Anatomy of a Halloween costume

Posted: October 29, 2007 in Blog

Certain typical celebrations have gone by the way-side while living here in Uganda.

For example, Thanksgiving came and went with little fanfare (though we tried our best). But would Halloween pass by unnoticed?

I think not.

A party was planned for Saturday night and so last week was full of discussion amongst everyone about costume ideas (and not to mention ideas on where to go for costume parts).

I was at a bit of a loss, until late Thursday night when someone suggested I go as a Mountie.

Hey, why not?

But where in heck do you find a Mountie costume in Uganda?

With that question in mind, here is how you find a Mountie costume in Uganda:

Friday, Noon: A reporter at the paper calls his tailor and explains I need a red jacket that buttons up right to the collar, and black dress pants. The tailor assures us he can find that, and tells us to meet him outside a Fish & Chips restaurant at 1 p.m. Saturday where, he promises, he will have what we need.

Saturday, 11 a.m.: Head down to Owino Market (you can see a few pictures of the market here). It is the busiest, craziest, most-chaotic market in Uganda and is a treasure trove of cheap clothing.

Saturday, 11:30 a.m.: Walk into the part of the market where shoes are sold. Here, hundreds of vendors are cramped into narrow corridors selling shoes of all kinds. I am immediately approach by some 20 vendors who demand to know what I am looking for. Knowing that I’ll have a hard time finding black cowboy boots in the market, I enlist their help. I explain what I need, they pull up a stool and demand that I sit, and then they fan out into the labyrinth-esque corridors of the market to find the boots.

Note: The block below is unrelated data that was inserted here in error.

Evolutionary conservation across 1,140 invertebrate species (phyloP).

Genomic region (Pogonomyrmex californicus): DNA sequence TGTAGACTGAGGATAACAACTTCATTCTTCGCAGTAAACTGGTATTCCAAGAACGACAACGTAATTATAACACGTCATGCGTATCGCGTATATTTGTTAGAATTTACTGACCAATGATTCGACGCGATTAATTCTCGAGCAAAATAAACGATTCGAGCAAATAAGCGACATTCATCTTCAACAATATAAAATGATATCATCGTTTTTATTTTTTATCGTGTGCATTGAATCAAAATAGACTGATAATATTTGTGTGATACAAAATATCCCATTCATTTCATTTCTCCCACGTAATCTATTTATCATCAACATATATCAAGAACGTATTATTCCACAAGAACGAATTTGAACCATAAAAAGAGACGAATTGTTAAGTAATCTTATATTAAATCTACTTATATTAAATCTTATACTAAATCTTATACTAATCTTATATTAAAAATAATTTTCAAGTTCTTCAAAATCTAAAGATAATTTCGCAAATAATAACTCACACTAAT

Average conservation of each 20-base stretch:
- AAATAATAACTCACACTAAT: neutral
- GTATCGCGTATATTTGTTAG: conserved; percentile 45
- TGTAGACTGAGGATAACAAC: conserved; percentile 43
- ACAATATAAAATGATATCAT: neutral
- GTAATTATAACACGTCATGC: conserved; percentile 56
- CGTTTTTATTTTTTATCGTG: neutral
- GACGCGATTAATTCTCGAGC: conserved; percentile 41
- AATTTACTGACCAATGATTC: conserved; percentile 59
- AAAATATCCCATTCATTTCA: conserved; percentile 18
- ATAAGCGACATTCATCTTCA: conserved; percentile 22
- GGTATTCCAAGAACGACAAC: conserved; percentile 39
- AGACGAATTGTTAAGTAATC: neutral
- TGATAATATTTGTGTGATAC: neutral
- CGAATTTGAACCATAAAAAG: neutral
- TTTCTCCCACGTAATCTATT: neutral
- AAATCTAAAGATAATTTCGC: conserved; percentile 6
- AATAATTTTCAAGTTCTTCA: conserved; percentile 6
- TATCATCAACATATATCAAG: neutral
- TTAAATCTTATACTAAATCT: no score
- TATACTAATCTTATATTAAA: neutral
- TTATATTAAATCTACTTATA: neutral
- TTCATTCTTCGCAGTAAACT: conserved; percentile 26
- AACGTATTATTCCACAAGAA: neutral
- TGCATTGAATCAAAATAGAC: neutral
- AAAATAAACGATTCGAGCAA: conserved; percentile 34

Saturday, 11:40 a.m.: The first of the vendors returns, with a pair of low-cut dress shoes. Not remotely close to what I had described. I again describe what I need and show on my leg how high the boots have to come. He twists his face in thought, and then disappears again.

Saturday, 11:42 a.m.: Vendors around me begin cat-calling a woman who had  walked into the market.

Saturday, 11:43 a.m.: The vendors tap me on the shoulder and point at the woman in case I missed her entrance.

Saturday, 11:44 a.m.: Vendors huddle in conversation.

Saturday, 11:45 a.m.: One vendor leans back over to me and, smiling, says “They think you people do not like that kind of woman. You like your women portable.”

Chris: “Portable?”

Vendor: “Yes, you know, small.” *Vendors all explode in laughter*

Saturday, 11:50 a.m.: Several people return with increasingly higher dress shoes, but none are proper boots.

Saturday, 11:52 a.m.: Word begins to spread of a muzungu looking for cowboy boots. I am now surrounded by vendors pushing their boots at me.

Saturday, Noon: The first vendor I had spoken with when I came into the market finally returns with three pairs of proper cowboy boots. Just what I’d been looking for. He informs me he took so long because he could not find the boots in the market, and so had gone to area shops to find them and so will sell them to me for a “small” (read; “large”) commission.